Since September of this year, I have been teaching a module on Theatre for a Changing Climate. Faced with cultivating just enough familiarity with scientific terminology to underpin our analyses of a range of contemporary climate plays, in one of our first sessions I showed the group a short video featuring a climate scientist explaining the concept of the Anthropocene. To my initial surprise, a few seconds into the video students were giggling. Then they glazed over. The laughter, they explained, was about the presenter’s animated body language juxtaposed with the “dry” nature of the content – a healthy reminder of the slippages between the stories we tell and the ways we tell them.
Science communication projects are not new within the environmental humanities. When the interdisciplinary journal Environmental Humanities was launched in 2014, its authors argued that this emerging field “must avoid becoming a handmaiden to environmental science, serving up dollops of value while the scientists take care of the real facts,” adding that “[n]or do the environmental sciences need us to do their public relations for them” (268). Communication, we know, is not about one-way traffic from an expert to subject who will absorb facts (rationally), change their ways, and change the world.
Theatre offers one way of synthesising the verbal and performative aspects of storytelling. As a discipline, we are attentive to how bodies and words communicate. There is already a growing body of theatre and performance work telling climate stories. Some theatre seeks to alert audiences to the unevenly distributed consequences of a changing climate, confronting the subject directly. Some offers new stories about how we might live on earth with multispecies companions. Some helps us to understand the world we are in and to imagine a world that we might weather better. Part of the joy of the playwright Chantal Bilodeau’s innovative Climate Change Theatre Action project, for example, is its ability to engage with multifarious complex topics from multiple perspectives in a short space of time, instigating productive conversations and posing complex questions in playful and imaginative ways.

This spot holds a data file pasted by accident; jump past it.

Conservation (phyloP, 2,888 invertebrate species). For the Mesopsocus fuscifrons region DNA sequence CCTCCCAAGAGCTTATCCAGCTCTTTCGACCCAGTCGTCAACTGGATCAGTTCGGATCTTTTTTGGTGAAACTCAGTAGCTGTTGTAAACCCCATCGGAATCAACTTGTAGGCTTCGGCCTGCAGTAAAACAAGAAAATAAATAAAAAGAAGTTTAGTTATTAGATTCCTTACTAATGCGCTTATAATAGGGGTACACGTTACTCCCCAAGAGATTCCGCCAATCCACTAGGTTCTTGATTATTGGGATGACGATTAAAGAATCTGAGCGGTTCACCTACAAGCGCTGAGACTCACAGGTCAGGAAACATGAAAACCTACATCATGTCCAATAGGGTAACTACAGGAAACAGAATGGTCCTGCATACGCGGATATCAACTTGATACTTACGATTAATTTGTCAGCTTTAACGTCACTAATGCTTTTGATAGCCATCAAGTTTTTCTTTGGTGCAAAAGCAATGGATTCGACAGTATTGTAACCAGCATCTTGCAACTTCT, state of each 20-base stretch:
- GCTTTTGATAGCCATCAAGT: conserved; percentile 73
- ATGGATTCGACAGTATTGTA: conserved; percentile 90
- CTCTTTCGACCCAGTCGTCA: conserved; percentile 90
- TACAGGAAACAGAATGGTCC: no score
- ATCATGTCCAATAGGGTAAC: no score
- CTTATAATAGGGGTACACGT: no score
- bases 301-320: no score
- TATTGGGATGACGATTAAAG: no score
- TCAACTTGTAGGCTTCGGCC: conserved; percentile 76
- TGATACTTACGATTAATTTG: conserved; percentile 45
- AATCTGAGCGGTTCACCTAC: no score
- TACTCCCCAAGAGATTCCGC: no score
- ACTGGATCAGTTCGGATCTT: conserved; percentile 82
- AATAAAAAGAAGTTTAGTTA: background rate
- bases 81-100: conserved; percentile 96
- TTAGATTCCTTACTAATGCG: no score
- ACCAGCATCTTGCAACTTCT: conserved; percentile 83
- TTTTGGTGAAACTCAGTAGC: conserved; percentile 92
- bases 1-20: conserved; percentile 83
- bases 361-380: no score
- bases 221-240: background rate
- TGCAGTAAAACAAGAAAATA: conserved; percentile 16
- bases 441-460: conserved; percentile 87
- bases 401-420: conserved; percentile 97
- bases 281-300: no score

For the initial Climate Stories workshops in theatre, then, my intention is to utilise climate scientists’ work as a springboard to devise short performances and draft “tiny plays” that demonstrate real-world impacts upon human or nonhuman “characters.” What would we not know about the world if we didn’t have this research? What stories would we not be able to tell? How does the form affect the storytelling? What different dramatic forms might be instigated by scientific research? And how does the presence of the storyteller affect the reception of the story? In the series of restarts and new starts, we will, I hope, make opportunities to try out various performative strategies for telling climate stories in ways that are meaningful to those who tell them and those who encounter them. As Donna Haraway reminds us, “It matters what stories make worlds, what worlds make stories” (2016: 12). And how we tell the stories matters too.
University of Exeter Drama Department
Bergthaller, H, Emmett, R. Johns-Putra, A., Kneitz, A., Lidström, S., McCorristine, S., Pérez Ramos, I., Phillips, D., Rigby, K., Robin, L. (2014) “Mapping Common Ground: Ecocriticism, Environmental History, and the Environmental Humanities.” Environmental Humanities. Vol 5, pp. 261-276.
Haraway, D. (2016) Staying with the Trouble. Durham and London: Duke University Press.